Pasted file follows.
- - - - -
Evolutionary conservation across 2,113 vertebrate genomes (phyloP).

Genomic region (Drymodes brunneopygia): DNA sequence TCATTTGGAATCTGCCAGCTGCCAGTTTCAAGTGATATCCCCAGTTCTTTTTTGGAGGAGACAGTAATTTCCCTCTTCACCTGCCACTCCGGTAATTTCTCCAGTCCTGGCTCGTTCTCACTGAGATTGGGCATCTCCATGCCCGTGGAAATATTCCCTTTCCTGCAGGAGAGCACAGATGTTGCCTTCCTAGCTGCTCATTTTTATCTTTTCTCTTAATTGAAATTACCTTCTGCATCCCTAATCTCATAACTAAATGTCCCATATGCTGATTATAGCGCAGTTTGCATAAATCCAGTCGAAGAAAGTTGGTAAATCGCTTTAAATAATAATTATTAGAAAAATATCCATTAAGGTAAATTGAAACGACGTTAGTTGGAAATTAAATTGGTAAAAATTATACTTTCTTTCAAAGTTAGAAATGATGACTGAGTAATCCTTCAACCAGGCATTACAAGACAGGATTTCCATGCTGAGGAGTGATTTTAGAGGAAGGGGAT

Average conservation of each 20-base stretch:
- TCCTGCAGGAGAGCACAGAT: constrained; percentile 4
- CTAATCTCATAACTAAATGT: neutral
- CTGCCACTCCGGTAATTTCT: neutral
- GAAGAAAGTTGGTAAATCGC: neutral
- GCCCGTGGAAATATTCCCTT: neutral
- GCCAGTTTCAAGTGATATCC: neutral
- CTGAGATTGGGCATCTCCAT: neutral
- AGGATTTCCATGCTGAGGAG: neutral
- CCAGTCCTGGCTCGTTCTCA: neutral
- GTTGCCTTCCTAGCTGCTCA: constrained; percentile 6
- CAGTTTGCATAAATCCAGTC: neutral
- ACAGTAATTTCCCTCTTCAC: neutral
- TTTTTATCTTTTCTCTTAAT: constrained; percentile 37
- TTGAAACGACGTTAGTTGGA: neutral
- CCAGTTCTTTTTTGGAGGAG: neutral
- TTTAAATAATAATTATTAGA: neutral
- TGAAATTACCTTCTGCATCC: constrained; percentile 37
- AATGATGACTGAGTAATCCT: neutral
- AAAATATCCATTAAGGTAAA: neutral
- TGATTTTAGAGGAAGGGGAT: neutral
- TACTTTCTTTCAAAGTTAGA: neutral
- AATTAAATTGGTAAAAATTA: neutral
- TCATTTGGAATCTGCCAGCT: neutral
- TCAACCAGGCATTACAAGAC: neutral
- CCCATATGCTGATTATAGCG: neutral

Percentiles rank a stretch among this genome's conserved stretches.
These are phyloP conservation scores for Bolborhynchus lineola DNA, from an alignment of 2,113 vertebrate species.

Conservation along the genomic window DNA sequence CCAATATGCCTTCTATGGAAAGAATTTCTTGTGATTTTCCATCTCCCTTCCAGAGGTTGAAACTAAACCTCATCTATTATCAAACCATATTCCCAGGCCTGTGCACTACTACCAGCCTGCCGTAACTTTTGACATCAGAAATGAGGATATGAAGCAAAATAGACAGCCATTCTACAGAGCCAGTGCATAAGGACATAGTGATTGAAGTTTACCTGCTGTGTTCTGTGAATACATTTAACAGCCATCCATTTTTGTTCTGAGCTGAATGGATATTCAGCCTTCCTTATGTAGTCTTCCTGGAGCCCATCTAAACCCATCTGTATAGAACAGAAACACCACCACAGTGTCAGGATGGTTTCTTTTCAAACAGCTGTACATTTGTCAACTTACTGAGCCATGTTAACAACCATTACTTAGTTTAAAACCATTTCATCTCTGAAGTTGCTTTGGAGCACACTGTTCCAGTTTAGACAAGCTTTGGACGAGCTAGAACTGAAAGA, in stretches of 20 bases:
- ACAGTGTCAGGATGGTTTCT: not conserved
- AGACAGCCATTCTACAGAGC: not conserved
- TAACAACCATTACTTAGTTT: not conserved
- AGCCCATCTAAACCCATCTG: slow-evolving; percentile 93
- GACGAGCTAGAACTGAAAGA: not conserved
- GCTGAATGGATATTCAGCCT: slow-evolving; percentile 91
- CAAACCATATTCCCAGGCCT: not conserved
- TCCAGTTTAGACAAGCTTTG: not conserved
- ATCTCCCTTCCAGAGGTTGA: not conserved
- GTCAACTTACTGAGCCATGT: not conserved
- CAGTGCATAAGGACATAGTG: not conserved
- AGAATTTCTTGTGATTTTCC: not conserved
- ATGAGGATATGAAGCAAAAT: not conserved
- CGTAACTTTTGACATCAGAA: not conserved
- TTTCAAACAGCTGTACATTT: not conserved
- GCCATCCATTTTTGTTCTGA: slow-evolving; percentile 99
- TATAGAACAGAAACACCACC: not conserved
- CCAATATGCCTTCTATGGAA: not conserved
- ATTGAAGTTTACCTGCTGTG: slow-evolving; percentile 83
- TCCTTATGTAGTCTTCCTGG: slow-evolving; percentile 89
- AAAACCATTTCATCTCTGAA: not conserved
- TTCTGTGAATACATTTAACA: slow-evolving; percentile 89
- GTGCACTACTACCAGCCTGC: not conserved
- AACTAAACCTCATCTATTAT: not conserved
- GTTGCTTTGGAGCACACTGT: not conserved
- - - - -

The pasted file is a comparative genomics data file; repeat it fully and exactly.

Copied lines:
Evolutionary conservation across 2,113 vertebrate genomes (phyloP).

Genomic region (Drymodes brunneopygia): DNA sequence TCATTTGGAATCTGCCAGCTGCCAGTTTCAAGTGATATCCCCAGTTCTTTTTTGGAGGAGACAGTAATTTCCCTCTTCACCTGCCACTCCGGTAATTTCTCCAGTCCTGGCTCGTTCTCACTGAGATTGGGCATCTCCATGCCCGTGGAAATATTCCCTTTCCTGCAGGAGAGCACAGATGTTGCCTTCCTAGCTGCTCATTTTTATCTTTTCTCTTAATTGAAATTACCTTCTGCATCCCTAATCTCATAACTAAATGTCCCATATGCTGATTATAGCGCAGTTTGCATAAATCCAGTCGAAGAAAGTTGGTAAATCGCTTTAAATAATAATTATTAGAAAAATATCCATTAAGGTAAATTGAAACGACGTTAGTTGGAAATTAAATTGGTAAAAATTATACTTTCTTTCAAAGTTAGAAATGATGACTGAGTAATCCTTCAACCAGGCATTACAAGACAGGATTTCCATGCTGAGGAGTGATTTTAGAGGAAGGGGAT

Average conservation of each 20-base stretch:
- TCCTGCAGGAGAGCACAGAT: constrained; percentile 4
- CTAATCTCATAACTAAATGT: neutral
- CTGCCACTCCGGTAATTTCT: neutral
- GAAGAAAGTTGGTAAATCGC: neutral
- GCCCGTGGAAATATTCCCTT: neutral
- GCCAGTTTCAAGTGATATCC: neutral
- CTGAGATTGGGCATCTCCAT: neutral
- AGGATTTCCATGCTGAGGAG: neutral
- CCAGTCCTGGCTCGTTCTCA: neutral
- GTTGCCTTCCTAGCTGCTCA: constrained; percentile 6
- CAGTTTGCATAAATCCAGTC: neutral
- ACAGTAATTTCCCTCTTCAC: neutral
- TTTTTATCTTTTCTCTTAAT: constrained; percentile 37
- TTGAAACGACGTTAGTTGGA: neutral
- CCAGTTCTTTTTTGGAGGAG: neutral
- TTTAAATAATAATTATTAGA: neutral
- TGAAATTACCTTCTGCATCC: constrained; percentile 37
- AATGATGACTGAGTAATCCT: neutral
- AAAATATCCATTAAGGTAAA: neutral
- TGATTTTAGAGGAAGGGGAT: neutral
- TACTTTCTTTCAAAGTTAGA: neutral
- AATTAAATTGGTAAAAATTA: neutral
- TCATTTGGAATCTGCCAGCT: neutral
- TCAACCAGGCATTACAAGAC: neutral
- CCCATATGCTGATTATAGCG: neutral

Percentiles rank a stretch among this genome's conserved stretches.
These are phyloP conservation scores for Bolborhynchus lineola DNA, from an alignment of 2,113 vertebrate species.

Conservation along the genomic window DNA sequence CCAATATGCCTTCTATGGAAAGAATTTCTTGTGATTTTCCATCTCCCTTCCAGAGGTTGAAACTAAACCTCATCTATTATCAAACCATATTCCCAGGCCTGTGCACTACTACCAGCCTGCCGTAACTTTTGACATCAGAAATGAGGATATGAAGCAAAATAGACAGCCATTCTACAGAGCCAGTGCATAAGGACATAGTGATTGAAGTTTACCTGCTGTGTTCTGTGAATACATTTAACAGCCATCCATTTTTGTTCTGAGCTGAATGGATATTCAGCCTTCCTTATGTAGTCTTCCTGGAGCCCATCTAAACCCATCTGTATAGAACAGAAACACCACCACAGTGTCAGGATGGTTTCTTTTCAAACAGCTGTACATTTGTCAACTTACTGAGCCATGTTAACAACCATTACTTAGTTTAAAACCATTTCATCTCTGAAGTTGCTTTGGAGCACACTGTTCCAGTTTAGACAAGCTTTGGACGAGCTAGAACTGAAAGA, in stretches of 20 bases:
- ACAGTGTCAGGATGGTTTCT: not conserved
- AGACAGCCATTCTACAGAGC: not conserved
- TAACAACCATTACTTAGTTT: not conserved
- AGCCCATCTAAACCCATCTG: slow-evolving; percentile 93
- GACGAGCTAGAACTGAAAGA: not conserved
- GCTGAATGGATATTCAGCCT: slow-evolving; percentile 91
- CAAACCATATTCCCAGGCCT: not conserved
- TCCAGTTTAGACAAGCTTTG: not conserved
- ATCTCCCTTCCAGAGGTTGA: not conserved
- GTCAACTTACTGAGCCATGT: not conserved
- CAGTGCATAAGGACATAGTG: not conserved
- AGAATTTCTTGTGATTTTCC: not conserved
- ATGAGGATATGAAGCAAAAT: not conserved
- CGTAACTTTTGACATCAGAA: not conserved
- TTTCAAACAGCTGTACATTT: not conserved
- GCCATCCATTTTTGTTCTGA: slow-evolving; percentile 99
- TATAGAACAGAAACACCACC: not conserved
- CCAATATGCCTTCTATGGAA: not conserved
- ATTGAAGTTTACCTGCTGTG: slow-evolving; percentile 83
- TCCTTATGTAGTCTTCCTGG: slow-evolving; percentile 89
- AAAACCATTTCATCTCTGAA: not conserved
- TTCTGTGAATACATTTAACA: slow-evolving; percentile 89
- GTGCACTACTACCAGCCTGC: not conserved
- AACTAAACCTCATCTATTAT: not conserved
- GTTGCTTTGGAGCACACTGT: not conserved